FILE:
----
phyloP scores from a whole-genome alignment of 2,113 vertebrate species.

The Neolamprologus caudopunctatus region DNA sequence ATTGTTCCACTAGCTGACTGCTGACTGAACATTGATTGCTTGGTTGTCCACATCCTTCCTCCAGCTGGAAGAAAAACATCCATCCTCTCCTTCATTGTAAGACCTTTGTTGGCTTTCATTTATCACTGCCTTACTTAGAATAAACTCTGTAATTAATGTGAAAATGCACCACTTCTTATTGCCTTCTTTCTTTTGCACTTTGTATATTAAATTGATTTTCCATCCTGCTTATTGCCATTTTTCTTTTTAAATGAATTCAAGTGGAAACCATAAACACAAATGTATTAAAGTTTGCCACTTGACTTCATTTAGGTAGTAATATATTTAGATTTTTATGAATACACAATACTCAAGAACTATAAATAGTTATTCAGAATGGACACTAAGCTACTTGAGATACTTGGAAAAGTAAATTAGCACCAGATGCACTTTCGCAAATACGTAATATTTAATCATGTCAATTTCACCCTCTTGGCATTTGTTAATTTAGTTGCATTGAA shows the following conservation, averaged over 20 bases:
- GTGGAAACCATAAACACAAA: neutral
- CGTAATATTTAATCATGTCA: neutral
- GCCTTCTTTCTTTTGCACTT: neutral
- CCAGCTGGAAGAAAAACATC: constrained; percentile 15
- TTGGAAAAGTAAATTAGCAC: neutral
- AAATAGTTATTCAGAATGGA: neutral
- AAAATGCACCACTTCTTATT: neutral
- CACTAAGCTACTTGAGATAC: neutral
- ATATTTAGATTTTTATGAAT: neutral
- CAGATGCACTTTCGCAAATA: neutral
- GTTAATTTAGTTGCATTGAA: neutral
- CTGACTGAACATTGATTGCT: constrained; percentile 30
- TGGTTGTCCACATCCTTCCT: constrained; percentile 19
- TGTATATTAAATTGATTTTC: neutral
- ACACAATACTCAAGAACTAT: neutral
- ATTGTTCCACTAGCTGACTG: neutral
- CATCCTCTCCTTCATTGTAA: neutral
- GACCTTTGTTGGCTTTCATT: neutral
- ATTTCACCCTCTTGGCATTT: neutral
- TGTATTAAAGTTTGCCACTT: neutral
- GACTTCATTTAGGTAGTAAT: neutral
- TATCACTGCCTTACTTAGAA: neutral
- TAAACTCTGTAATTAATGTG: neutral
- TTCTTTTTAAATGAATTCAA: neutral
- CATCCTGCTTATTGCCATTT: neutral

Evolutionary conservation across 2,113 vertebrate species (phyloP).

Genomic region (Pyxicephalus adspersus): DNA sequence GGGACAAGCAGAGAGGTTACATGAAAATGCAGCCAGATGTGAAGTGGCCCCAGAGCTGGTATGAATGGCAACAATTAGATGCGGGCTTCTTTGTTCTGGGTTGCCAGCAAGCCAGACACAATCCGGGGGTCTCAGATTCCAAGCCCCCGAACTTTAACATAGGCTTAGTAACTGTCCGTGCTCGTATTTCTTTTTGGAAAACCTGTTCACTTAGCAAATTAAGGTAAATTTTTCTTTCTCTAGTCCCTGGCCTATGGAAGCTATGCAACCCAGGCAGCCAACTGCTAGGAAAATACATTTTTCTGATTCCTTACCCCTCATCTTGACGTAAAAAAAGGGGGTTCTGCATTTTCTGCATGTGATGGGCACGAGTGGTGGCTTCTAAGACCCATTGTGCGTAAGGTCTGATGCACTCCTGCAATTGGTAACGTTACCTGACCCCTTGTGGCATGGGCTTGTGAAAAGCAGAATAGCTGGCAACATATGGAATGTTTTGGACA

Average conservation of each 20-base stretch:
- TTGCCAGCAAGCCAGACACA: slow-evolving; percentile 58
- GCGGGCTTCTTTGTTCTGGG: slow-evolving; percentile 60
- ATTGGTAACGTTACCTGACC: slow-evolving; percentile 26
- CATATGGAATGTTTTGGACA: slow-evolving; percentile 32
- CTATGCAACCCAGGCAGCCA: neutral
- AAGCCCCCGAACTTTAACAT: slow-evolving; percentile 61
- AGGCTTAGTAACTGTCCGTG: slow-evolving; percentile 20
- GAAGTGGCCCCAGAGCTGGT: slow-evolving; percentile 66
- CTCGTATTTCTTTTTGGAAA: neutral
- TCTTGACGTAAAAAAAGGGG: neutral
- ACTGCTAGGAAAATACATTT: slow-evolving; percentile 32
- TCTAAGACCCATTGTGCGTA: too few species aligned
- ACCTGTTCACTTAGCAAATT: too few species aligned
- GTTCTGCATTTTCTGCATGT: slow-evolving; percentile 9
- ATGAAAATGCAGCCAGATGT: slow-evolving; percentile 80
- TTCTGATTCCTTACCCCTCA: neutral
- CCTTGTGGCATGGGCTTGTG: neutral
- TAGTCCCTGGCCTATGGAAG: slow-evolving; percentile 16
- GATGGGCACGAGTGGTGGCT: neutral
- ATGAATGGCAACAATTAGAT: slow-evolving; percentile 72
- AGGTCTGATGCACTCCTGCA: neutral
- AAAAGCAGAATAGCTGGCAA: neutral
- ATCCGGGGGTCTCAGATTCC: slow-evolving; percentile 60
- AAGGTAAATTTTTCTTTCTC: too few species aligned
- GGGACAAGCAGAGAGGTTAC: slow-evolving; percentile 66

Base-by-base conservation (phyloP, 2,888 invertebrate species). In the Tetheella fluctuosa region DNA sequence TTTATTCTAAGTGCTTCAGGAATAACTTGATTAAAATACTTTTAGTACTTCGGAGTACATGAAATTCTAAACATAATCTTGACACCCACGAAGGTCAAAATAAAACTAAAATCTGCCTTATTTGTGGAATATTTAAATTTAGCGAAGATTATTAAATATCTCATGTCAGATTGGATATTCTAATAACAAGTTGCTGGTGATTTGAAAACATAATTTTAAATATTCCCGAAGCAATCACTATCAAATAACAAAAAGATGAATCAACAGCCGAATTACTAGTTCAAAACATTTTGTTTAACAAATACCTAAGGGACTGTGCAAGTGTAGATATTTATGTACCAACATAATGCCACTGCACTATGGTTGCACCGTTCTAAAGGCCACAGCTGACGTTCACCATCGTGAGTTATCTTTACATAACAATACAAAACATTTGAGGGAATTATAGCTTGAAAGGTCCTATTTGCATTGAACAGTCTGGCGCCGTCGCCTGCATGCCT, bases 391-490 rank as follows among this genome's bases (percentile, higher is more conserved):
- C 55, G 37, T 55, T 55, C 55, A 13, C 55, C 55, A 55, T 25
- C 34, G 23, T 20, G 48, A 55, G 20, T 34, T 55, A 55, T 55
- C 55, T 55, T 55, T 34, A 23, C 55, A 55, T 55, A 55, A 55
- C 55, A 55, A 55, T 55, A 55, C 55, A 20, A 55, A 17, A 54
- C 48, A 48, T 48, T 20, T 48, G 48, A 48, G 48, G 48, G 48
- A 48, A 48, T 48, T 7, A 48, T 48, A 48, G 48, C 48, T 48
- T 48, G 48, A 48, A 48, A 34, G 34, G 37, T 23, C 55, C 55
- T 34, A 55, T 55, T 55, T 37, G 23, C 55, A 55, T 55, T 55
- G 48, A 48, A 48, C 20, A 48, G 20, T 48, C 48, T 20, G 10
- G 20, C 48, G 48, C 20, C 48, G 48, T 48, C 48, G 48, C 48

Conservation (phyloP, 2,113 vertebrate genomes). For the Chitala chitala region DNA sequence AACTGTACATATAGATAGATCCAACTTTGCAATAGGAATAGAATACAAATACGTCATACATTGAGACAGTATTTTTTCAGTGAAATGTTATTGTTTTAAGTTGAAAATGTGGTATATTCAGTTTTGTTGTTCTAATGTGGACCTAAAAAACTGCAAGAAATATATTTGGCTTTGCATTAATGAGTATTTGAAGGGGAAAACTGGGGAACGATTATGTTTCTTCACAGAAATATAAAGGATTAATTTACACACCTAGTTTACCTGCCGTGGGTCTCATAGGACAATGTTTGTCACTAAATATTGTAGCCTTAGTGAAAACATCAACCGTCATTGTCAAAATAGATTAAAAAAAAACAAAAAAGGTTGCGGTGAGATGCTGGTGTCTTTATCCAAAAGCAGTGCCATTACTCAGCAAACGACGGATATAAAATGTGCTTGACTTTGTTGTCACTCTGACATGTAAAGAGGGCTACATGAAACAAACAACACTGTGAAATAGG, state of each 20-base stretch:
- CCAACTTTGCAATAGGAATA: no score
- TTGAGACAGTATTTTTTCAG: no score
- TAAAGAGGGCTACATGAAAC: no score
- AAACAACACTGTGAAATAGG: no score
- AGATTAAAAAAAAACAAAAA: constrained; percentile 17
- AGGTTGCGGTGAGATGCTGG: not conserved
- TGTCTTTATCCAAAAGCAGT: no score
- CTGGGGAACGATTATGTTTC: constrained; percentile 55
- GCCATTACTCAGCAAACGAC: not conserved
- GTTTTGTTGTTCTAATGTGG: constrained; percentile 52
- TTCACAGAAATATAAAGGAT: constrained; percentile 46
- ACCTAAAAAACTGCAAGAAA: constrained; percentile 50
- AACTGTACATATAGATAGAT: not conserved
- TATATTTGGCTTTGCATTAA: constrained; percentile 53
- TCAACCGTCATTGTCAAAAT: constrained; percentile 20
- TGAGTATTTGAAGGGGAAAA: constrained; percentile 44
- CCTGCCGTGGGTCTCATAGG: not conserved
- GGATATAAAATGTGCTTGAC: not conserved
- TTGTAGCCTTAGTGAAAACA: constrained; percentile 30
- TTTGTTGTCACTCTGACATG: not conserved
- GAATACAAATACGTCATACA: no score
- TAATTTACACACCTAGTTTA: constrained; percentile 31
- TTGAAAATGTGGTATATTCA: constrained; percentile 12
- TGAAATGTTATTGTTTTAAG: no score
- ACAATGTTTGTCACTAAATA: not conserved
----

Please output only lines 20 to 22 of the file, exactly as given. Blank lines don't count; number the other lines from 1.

- GACCTTTGTTGGCTTTCATT: neutral
- ATTTCACCCTCTTGGCATTT: neutral
- TGTATTAAAGTTTGCCACTT: neutral